Recession points to the ANC government’s inability to ensure economic stability
4 September 2018
The recession in which South Africa currently finds itself, due to the contraction of the country's economy in the second quarter of 2018, points to the ANC government's inability to ensure economic stability. With South Africa's high unemployment rate and poverty, the country simply cannot afford a recession.
The ANC government with its misguided policies, like expropriation without compensation, is wholly to blame for the recession. The uncertainty caused by the proposed amendment to the Constitution is hindering investments and expansion, which would bring about economic growth and more job opportunities.
The government's labour-restrictive legislation and policies are causing large companies to take their business and factories elsewhere, which leads to fewer job opportunities in South Africa.
One of the disturbing indicators related to the recession is that the Rand exceeded the R15 per Dollar limit and at one stage this morning, the Rand-Dollar exchange was R15,13 per Dollar. The agricultural sector shrunk with 29,2%, domestic expenditure decreased with 1,3%, while state expenditure increased with 0,7% for the second quarter.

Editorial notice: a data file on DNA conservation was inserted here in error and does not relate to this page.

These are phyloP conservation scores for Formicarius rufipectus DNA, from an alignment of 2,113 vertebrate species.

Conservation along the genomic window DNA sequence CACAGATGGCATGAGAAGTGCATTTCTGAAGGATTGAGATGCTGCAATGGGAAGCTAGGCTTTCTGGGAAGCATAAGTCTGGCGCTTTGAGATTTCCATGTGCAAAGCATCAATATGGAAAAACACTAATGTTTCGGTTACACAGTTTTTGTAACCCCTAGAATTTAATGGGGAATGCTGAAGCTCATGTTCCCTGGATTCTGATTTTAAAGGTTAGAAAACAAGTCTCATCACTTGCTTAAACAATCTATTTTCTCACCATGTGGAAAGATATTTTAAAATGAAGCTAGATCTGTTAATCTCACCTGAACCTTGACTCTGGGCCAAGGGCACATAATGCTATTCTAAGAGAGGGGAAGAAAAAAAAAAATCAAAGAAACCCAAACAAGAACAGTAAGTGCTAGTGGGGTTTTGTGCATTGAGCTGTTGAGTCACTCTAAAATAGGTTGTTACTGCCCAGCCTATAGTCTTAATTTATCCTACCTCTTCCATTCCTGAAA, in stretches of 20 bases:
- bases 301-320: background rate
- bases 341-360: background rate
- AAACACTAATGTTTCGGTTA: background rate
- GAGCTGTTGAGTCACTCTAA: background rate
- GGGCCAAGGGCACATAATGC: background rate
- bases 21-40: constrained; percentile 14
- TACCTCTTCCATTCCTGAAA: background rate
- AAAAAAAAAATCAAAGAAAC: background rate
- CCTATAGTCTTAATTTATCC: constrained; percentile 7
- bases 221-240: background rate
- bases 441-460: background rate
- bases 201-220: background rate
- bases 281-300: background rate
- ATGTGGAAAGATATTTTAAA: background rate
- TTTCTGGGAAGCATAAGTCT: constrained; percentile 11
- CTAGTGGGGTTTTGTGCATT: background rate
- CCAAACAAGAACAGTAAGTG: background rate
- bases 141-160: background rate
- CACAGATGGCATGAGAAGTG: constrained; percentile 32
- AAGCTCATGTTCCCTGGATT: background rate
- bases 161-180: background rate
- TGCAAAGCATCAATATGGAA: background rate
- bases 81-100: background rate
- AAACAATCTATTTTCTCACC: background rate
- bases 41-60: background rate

The FF Plus is of the opinion that the government’s thoughtless policy making and irresponsible populist statements about land and nationalisation must come to an end at once.
The ANC is letting South Africa down by sacrificing the country's economy for the sake of scoring cheap political points in the runup to the 2019 general elections. The government's rash statements and thoughtless policies are costing South Africa dearly.
The country needs a new economic policy where free market principles are followed along with a fiscal policy that will improve the state's financial position, that will ensure accountability and create an environment where the private sector can expand.
A country with empty state coffers that lacks fiscal discipline will not enjoy sustainable economic growth.
Issued by Wouter Wessels, FF Plus parliamentary spokesperson: Finance, 4 September 2018